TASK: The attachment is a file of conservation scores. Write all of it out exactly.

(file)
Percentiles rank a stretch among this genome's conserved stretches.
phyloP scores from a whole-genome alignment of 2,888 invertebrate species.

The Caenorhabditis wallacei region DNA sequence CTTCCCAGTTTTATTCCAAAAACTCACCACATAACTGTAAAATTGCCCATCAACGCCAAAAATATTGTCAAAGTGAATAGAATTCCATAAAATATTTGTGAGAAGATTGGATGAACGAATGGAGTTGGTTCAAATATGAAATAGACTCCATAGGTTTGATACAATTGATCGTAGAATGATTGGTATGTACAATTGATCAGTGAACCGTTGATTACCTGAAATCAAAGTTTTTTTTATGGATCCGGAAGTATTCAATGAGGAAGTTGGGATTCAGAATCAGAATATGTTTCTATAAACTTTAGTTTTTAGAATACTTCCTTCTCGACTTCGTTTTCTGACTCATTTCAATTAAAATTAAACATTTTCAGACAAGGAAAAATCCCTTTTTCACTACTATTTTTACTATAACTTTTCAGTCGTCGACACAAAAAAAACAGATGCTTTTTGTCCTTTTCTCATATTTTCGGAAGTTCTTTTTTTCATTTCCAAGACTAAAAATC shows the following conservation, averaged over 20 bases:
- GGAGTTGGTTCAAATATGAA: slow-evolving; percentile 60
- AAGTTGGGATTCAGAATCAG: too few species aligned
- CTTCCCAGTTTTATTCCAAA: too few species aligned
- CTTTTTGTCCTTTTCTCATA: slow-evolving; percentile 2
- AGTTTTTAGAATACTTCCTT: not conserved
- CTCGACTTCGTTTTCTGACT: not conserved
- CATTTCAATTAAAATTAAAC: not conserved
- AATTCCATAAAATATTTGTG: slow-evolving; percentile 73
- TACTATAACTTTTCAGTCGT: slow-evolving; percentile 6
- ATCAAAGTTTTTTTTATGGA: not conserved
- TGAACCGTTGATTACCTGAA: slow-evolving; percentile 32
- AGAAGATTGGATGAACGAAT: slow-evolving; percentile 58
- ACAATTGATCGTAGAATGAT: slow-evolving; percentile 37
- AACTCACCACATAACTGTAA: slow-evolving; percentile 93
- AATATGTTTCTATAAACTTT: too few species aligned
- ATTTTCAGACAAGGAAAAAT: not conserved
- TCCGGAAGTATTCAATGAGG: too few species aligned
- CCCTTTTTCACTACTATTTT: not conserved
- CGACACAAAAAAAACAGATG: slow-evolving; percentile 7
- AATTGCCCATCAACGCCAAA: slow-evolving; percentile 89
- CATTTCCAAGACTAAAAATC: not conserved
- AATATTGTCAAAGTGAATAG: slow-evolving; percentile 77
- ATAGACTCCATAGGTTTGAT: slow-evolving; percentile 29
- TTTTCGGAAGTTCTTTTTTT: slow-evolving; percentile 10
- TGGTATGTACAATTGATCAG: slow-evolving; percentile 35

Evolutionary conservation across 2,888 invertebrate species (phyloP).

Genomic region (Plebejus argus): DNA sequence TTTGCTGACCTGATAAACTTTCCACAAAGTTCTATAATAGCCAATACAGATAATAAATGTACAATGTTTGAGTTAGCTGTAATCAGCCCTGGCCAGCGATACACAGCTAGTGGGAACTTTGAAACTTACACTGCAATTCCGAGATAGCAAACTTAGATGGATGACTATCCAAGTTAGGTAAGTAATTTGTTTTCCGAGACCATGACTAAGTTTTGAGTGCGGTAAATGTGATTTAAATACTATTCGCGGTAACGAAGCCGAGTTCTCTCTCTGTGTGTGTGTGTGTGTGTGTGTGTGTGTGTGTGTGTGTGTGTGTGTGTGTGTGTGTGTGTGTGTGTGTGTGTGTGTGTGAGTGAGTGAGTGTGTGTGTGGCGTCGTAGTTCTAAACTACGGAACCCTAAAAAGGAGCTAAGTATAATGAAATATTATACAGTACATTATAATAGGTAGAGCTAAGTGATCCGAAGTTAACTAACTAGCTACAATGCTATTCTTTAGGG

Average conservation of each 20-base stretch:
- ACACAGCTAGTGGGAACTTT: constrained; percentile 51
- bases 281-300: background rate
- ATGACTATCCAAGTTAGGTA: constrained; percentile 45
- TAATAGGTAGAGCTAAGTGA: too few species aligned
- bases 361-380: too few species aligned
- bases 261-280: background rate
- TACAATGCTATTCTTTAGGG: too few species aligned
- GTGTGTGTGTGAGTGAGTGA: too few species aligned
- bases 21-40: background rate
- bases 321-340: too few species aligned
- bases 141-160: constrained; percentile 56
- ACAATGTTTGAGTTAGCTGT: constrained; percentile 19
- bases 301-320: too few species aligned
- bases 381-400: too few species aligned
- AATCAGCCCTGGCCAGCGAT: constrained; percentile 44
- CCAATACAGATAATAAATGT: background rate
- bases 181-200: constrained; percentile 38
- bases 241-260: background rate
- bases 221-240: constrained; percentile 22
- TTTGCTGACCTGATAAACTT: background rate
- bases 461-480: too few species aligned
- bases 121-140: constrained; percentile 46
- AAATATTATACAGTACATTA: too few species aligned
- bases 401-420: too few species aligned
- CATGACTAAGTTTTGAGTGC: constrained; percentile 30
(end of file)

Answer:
Percentiles rank a stretch among this genome's conserved stretches.
phyloP scores from a whole-genome alignment of 2,888 invertebrate species.

The Caenorhabditis wallacei region DNA sequence CTTCCCAGTTTTATTCCAAAAACTCACCACATAACTGTAAAATTGCCCATCAACGCCAAAAATATTGTCAAAGTGAATAGAATTCCATAAAATATTTGTGAGAAGATTGGATGAACGAATGGAGTTGGTTCAAATATGAAATAGACTCCATAGGTTTGATACAATTGATCGTAGAATGATTGGTATGTACAATTGATCAGTGAACCGTTGATTACCTGAAATCAAAGTTTTTTTTATGGATCCGGAAGTATTCAATGAGGAAGTTGGGATTCAGAATCAGAATATGTTTCTATAAACTTTAGTTTTTAGAATACTTCCTTCTCGACTTCGTTTTCTGACTCATTTCAATTAAAATTAAACATTTTCAGACAAGGAAAAATCCCTTTTTCACTACTATTTTTACTATAACTTTTCAGTCGTCGACACAAAAAAAACAGATGCTTTTTGTCCTTTTCTCATATTTTCGGAAGTTCTTTTTTTCATTTCCAAGACTAAAAATC shows the following conservation, averaged over 20 bases:
- GGAGTTGGTTCAAATATGAA: slow-evolving; percentile 60
- AAGTTGGGATTCAGAATCAG: too few species aligned
- CTTCCCAGTTTTATTCCAAA: too few species aligned
- CTTTTTGTCCTTTTCTCATA: slow-evolving; percentile 2
- AGTTTTTAGAATACTTCCTT: not conserved
- CTCGACTTCGTTTTCTGACT: not conserved
- CATTTCAATTAAAATTAAAC: not conserved
- AATTCCATAAAATATTTGTG: slow-evolving; percentile 73
- TACTATAACTTTTCAGTCGT: slow-evolving; percentile 6
- ATCAAAGTTTTTTTTATGGA: not conserved
- TGAACCGTTGATTACCTGAA: slow-evolving; percentile 32
- AGAAGATTGGATGAACGAAT: slow-evolving; percentile 58
- ACAATTGATCGTAGAATGAT: slow-evolving; percentile 37
- AACTCACCACATAACTGTAA: slow-evolving; percentile 93
- AATATGTTTCTATAAACTTT: too few species aligned
- ATTTTCAGACAAGGAAAAAT: not conserved
- TCCGGAAGTATTCAATGAGG: too few species aligned
- CCCTTTTTCACTACTATTTT: not conserved
- CGACACAAAAAAAACAGATG: slow-evolving; percentile 7
- AATTGCCCATCAACGCCAAA: slow-evolving; percentile 89
- CATTTCCAAGACTAAAAATC: not conserved
- AATATTGTCAAAGTGAATAG: slow-evolving; percentile 77
- ATAGACTCCATAGGTTTGAT: slow-evolving; percentile 29
- TTTTCGGAAGTTCTTTTTTT: slow-evolving; percentile 10
- TGGTATGTACAATTGATCAG: slow-evolving; percentile 35

Evolutionary conservation across 2,888 invertebrate species (phyloP).

Genomic region (Plebejus argus): DNA sequence TTTGCTGACCTGATAAACTTTCCACAAAGTTCTATAATAGCCAATACAGATAATAAATGTACAATGTTTGAGTTAGCTGTAATCAGCCCTGGCCAGCGATACACAGCTAGTGGGAACTTTGAAACTTACACTGCAATTCCGAGATAGCAAACTTAGATGGATGACTATCCAAGTTAGGTAAGTAATTTGTTTTCCGAGACCATGACTAAGTTTTGAGTGCGGTAAATGTGATTTAAATACTATTCGCGGTAACGAAGCCGAGTTCTCTCTCTGTGTGTGTGTGTGTGTGTGTGTGTGTGTGTGTGTGTGTGTGTGTGTGTGTGTGTGTGTGTGTGTGTGTGTGTGTGTGTGAGTGAGTGAGTGTGTGTGTGGCGTCGTAGTTCTAAACTACGGAACCCTAAAAAGGAGCTAAGTATAATGAAATATTATACAGTACATTATAATAGGTAGAGCTAAGTGATCCGAAGTTAACTAACTAGCTACAATGCTATTCTTTAGGG

Average conservation of each 20-base stretch:
- ACACAGCTAGTGGGAACTTT: constrained; percentile 51
- bases 281-300: background rate
- ATGACTATCCAAGTTAGGTA: constrained; percentile 45
- TAATAGGTAGAGCTAAGTGA: too few species aligned
- bases 361-380: too few species aligned
- bases 261-280: background rate
- TACAATGCTATTCTTTAGGG: too few species aligned
- GTGTGTGTGTGAGTGAGTGA: too few species aligned
- bases 21-40: background rate
- bases 321-340: too few species aligned
- bases 141-160: constrained; percentile 56
- ACAATGTTTGAGTTAGCTGT: constrained; percentile 19
- bases 301-320: too few species aligned
- bases 381-400: too few species aligned
- AATCAGCCCTGGCCAGCGAT: constrained; percentile 44
- CCAATACAGATAATAAATGT: background rate
- bases 181-200: constrained; percentile 38
- bases 241-260: background rate
- bases 221-240: constrained; percentile 22
- TTTGCTGACCTGATAAACTT: background rate
- bases 461-480: too few species aligned
- bases 121-140: constrained; percentile 46
- AAATATTATACAGTACATTA: too few species aligned
- bases 401-420: too few species aligned
- CATGACTAAGTTTTGAGTGC: constrained; percentile 30